Buddha used to be Vishnu in India. In Sri Lanka, Vishnu is a future Buddha

In 1848, less than a decade before North India’s 1857 uprising, a Sri Lankan chieftain, Gongalegoda Banda, prepared to rise up against the British. To do so he asked for the blessings of the island’s protector deity: not the Buddha, but Vishnu.

But this Sri Lankan Vishnu was not the supreme Hindu deity familiar to us. Rather, just as 19th-century Indian Hindus saw the Buddha as an avatar of Vishnu, their Sri Lankan Buddhist counterparts had their own version of Vishnu, subordinate to the Buddha (as many Sri Lankans do even today). The evolution of this deity challenges many notions of South Asian religious nationalism. Borders and hierarchies among the gods were never as fixed as we might imagine.

Especially in the aftermath of the Sri Lankan Civil War, nationalists in Sri Lanka have tended to project “Sinhalas” as eternally Buddhist, aloof from mainland Indian trends. Nothing could be further from the truth. Just like England and France, Sri Lanka and South India have had fractious dynastic and military interactions for millennia.

These dynamics also extended into the religious and cultural realms. As historian Jonathan Walters writes in ‘Buddhist History: The Sri Lankan Pali Vaṃsas and Their Community’, part of the edited volume Querying the Medieval, 10th-century CE Sri Lankan kings claimed descent from the Sun. Meanwhile, on the mainland, the Cholas were doing the exact same thing. In fact, up to the 970s, Sri Lankan rulers were a major threat to Chola power. It was only at the end of the century that the Cholas decisively gained the upper hand.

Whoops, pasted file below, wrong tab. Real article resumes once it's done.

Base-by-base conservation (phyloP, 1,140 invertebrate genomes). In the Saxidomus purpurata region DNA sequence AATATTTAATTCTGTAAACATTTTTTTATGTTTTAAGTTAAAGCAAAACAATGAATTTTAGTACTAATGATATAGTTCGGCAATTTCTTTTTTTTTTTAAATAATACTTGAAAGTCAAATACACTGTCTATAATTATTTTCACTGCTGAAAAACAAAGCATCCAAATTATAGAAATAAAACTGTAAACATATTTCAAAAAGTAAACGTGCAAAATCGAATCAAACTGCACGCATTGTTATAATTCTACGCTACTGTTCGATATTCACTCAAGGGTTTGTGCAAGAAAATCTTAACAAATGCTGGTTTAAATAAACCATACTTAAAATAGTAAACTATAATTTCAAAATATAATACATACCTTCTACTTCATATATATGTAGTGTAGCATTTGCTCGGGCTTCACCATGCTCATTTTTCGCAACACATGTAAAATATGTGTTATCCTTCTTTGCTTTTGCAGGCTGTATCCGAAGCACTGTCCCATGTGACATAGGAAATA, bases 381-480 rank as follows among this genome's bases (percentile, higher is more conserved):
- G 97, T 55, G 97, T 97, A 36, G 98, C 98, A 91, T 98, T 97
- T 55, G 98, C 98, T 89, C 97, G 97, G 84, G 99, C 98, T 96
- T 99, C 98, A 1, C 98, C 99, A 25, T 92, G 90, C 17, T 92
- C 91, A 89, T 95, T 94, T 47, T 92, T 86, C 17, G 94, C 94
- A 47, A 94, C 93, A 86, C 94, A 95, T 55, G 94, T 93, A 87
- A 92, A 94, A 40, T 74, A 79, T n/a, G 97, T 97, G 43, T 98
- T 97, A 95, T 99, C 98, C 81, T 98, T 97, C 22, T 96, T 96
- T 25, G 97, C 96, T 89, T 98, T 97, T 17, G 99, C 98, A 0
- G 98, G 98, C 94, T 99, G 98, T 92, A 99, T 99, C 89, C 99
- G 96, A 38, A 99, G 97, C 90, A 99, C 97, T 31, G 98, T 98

Thereafter, with Tamil literary and cultural ideas on the ascendant, a period of “Tamilisation” set in in the north of the island, when many local communities absorbed mainland ideas. After the withdrawal of Chola power in the 1070s, a Pali Buddhist cultural renaissance took off, and Tamil-speaking communities, in turn, absorbed island ideas.

In his magisterial work The Buddhist Visnu: Religious Transformation, Politics, and Culture, religious studies professor John Holt assembled evidence from various Sri Lankan chronicles. Holt traced out a vigorous influx of mainland political culture in the 11th and 12th centuries. The Pali chronicle Culavamsa, he notes, praises the powerful Sri Lankan king Parakramabahu I for renovating and expanding both Hindu and Buddhist establishments in the erstwhile Chola provincial capital of Polonnaruwa. Such acts were standard for mainland kings, who tended to depict themselves as transcending sectarian boundaries. Earlier Lankan kings had instead focused their patronage on specific Buddhist monasteries.

But though mainland kings patronised widely, they also maintained a clear religious hierarchy. The Cholas, as historian Daud Ali writes in his book chapter ‘Royal Eulogy as World History’ (Querying the Medieval), claimed to be emanations of Vishnu. However, they imagined him as simply an agent of Shiva, their paramount deity.

Similarly, Parakramabahu I ordered the depiction of Vishnu as an attendant of the Buddha in the Gal Vihara, a rock-cut Buddhist complex in Polonnaruwa. This marked the first active attempt to appropriate Hindu deities into a subordinate position in the Sri Lankan Buddhist pantheon.

Around the same time, as outlined by historian Douglas Ober in Dust on the Throne, mainland Vaishnavite texts were claiming that the Buddha was an avatar of Vishnu. These processes unfolded independently in different parts of South Asia, and with similar political motivations — what might appear to be tolerance is, in fact, state-driven religious politics at work.